A return ticket is 930 yen and a single is 500 yen. The ropeway only takes about 5-10 minutes and you get some great views of the bay and mountain. The ropeway starts at 9am and runs until 5pm in summer (Feb 16th – Nov 15th) and until 4pm in winter (Nov 16th – Feb 15th).

Make sure you don’t miss the last one though, or you’ll end up having to take the final car with the station staff and all the trash, if you’re lucky. Again, that definitely did not happen after a near-vomit-inducing sprint once the time was noticed. You’re taken straight up to Sancho Station where you can begin your walk across the mountain to see the sights, with a full circuit taking about 90 minutes.

Getting to Nokogiriyama

Tokyo to Nokogiriyama

By train, the journey takes 2 hours from Tokyo Station to Hamakanaya Station. Catch the Keio or Sobu Line rapid for Soga or Kimitsu respectively, changing at the final destination to the JR Uchibo Line to Tateya or Awa-Kamogawa. In full it costs 1,940 yen one way. The ropeway is a short walk from the train station as are the hiking routes.

You can drive using the Nokogiriyama Tozan Expressway from coastal route 127 if you have access to car, and there is parking around the town.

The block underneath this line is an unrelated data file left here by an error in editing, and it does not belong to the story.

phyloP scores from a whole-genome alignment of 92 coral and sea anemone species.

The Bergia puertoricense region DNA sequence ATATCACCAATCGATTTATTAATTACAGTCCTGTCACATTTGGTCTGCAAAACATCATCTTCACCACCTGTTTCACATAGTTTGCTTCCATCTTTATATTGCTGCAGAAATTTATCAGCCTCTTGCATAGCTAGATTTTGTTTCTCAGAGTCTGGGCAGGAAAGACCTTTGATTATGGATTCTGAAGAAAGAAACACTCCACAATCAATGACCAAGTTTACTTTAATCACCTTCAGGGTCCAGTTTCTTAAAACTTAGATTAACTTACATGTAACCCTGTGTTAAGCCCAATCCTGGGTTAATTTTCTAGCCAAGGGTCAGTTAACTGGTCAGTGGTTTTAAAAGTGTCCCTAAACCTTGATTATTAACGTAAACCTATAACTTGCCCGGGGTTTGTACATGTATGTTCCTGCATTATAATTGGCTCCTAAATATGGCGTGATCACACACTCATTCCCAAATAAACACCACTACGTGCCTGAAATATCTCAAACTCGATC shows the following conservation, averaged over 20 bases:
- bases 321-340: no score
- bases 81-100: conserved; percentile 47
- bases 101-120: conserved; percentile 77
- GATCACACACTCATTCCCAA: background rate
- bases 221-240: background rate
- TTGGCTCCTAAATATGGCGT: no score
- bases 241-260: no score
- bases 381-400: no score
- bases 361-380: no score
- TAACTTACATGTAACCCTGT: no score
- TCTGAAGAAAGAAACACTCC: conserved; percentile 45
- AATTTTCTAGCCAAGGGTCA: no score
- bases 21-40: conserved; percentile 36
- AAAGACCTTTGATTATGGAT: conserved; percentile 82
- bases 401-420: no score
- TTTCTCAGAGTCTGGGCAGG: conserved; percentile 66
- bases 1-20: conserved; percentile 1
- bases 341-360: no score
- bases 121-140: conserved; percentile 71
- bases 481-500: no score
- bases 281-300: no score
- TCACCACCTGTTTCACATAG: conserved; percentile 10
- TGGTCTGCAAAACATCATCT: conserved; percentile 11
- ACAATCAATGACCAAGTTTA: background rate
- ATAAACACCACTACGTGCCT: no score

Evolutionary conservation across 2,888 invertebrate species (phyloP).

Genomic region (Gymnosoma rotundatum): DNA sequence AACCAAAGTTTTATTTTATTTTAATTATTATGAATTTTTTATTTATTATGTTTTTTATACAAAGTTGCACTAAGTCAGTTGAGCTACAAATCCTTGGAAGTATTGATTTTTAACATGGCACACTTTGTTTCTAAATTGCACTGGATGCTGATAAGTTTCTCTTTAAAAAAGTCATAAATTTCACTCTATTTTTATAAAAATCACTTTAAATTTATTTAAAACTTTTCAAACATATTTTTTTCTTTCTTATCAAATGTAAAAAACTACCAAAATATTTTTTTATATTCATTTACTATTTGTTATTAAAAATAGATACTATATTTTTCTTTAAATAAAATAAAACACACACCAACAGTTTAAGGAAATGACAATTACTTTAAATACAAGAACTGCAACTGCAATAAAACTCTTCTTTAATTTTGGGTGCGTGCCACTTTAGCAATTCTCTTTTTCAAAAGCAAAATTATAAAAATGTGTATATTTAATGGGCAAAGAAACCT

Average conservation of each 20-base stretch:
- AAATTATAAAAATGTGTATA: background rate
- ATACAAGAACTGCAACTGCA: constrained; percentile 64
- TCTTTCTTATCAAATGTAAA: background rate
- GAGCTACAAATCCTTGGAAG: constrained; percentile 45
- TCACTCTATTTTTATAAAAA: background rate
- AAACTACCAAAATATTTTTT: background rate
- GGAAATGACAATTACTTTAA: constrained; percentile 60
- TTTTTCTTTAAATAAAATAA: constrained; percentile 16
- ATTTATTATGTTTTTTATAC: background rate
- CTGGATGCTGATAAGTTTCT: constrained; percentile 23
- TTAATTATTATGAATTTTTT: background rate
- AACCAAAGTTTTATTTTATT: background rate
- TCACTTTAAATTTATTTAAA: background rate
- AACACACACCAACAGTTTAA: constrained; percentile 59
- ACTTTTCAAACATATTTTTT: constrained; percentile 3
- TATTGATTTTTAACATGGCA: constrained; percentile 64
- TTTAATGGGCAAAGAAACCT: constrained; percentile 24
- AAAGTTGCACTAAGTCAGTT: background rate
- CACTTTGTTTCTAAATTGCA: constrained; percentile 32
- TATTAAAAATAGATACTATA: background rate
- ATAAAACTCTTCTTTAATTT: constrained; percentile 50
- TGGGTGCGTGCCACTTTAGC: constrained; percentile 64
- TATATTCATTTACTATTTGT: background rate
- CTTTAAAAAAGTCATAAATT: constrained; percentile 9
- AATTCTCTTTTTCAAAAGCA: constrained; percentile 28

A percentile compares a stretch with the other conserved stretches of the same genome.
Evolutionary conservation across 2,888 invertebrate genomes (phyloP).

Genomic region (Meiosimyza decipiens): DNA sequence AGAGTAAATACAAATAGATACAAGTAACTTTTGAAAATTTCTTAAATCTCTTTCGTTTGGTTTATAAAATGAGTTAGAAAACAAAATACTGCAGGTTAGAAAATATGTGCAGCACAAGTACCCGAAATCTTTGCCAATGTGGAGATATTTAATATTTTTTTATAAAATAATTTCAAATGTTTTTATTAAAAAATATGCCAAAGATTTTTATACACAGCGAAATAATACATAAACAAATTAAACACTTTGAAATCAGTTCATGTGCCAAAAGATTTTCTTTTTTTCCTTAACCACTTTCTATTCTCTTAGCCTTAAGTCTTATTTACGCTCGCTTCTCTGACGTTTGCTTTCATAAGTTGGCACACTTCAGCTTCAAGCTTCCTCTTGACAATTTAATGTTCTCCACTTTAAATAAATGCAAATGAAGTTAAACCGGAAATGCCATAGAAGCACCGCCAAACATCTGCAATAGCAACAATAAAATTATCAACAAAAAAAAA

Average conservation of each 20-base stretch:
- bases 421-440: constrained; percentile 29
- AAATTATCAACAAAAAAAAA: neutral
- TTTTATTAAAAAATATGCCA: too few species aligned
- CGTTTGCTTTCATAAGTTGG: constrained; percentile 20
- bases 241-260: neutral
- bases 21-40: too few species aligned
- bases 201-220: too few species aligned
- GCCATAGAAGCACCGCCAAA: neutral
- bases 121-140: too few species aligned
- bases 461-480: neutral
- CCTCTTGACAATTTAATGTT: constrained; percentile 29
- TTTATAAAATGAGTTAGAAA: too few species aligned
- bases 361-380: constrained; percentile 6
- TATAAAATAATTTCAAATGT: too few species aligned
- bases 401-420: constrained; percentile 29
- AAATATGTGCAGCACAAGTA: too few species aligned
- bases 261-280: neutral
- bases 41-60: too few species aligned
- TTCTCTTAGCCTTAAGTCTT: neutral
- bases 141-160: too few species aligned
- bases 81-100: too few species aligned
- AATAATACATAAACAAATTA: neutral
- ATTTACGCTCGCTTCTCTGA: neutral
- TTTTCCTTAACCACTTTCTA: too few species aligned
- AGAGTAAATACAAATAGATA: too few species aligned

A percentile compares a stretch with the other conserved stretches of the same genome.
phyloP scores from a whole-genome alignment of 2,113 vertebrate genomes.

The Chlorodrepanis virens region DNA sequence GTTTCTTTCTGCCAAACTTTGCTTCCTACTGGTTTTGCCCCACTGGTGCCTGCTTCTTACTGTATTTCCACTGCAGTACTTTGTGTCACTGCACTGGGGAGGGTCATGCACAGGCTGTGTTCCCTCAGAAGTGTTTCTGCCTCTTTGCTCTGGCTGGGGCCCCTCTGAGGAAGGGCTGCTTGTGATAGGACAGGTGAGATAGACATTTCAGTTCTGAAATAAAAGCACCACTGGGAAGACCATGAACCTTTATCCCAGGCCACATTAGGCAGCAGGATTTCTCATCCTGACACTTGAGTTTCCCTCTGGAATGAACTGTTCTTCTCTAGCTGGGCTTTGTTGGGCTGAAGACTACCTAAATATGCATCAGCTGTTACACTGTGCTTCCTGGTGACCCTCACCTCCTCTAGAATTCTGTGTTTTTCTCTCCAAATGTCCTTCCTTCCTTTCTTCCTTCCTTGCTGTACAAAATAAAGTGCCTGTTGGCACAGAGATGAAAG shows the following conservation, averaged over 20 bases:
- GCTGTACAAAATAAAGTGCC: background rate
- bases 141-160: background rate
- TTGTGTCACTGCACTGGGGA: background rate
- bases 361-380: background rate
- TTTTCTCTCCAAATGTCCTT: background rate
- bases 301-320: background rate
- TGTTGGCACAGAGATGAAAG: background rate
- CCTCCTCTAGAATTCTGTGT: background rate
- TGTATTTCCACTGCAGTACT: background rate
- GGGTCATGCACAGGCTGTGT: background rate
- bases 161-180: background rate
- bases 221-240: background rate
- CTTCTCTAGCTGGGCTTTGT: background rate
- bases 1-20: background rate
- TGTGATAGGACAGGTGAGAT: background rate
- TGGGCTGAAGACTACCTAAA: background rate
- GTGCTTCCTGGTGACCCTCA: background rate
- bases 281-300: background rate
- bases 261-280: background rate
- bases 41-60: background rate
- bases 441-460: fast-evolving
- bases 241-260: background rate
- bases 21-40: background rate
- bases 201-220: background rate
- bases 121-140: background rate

Yokohama to Nokogiriyama

From below Tokyo, it’s actually easier to travel to the island by ferry. Simply catch the Keikyu Line to Keikyu-Kurihama Station and catch the bus  (number 8 right outside the station, number 7 on your way back) to the Tokyo-Wan Ferry Port. This takes about 10 minutes and costs 190 yen. Once there, you can purchase your ticket from the desk or vending machine (English available) for 720 yen one-way or 1,130 yen return. These last for 2 days and 7 days respectively, so if you’re planning to stay overnight you can still travel back. The ferry times and information can be found here. Once you arrive you can follow the road to your chosen route, or to the ropeway, which is signposted. (Basically, turn right out of the port car park and follow the road, turning left when you see the sign, around a 10-minute walk).

For more trails to blaze, see our post on 10 popular Tokyo hikes.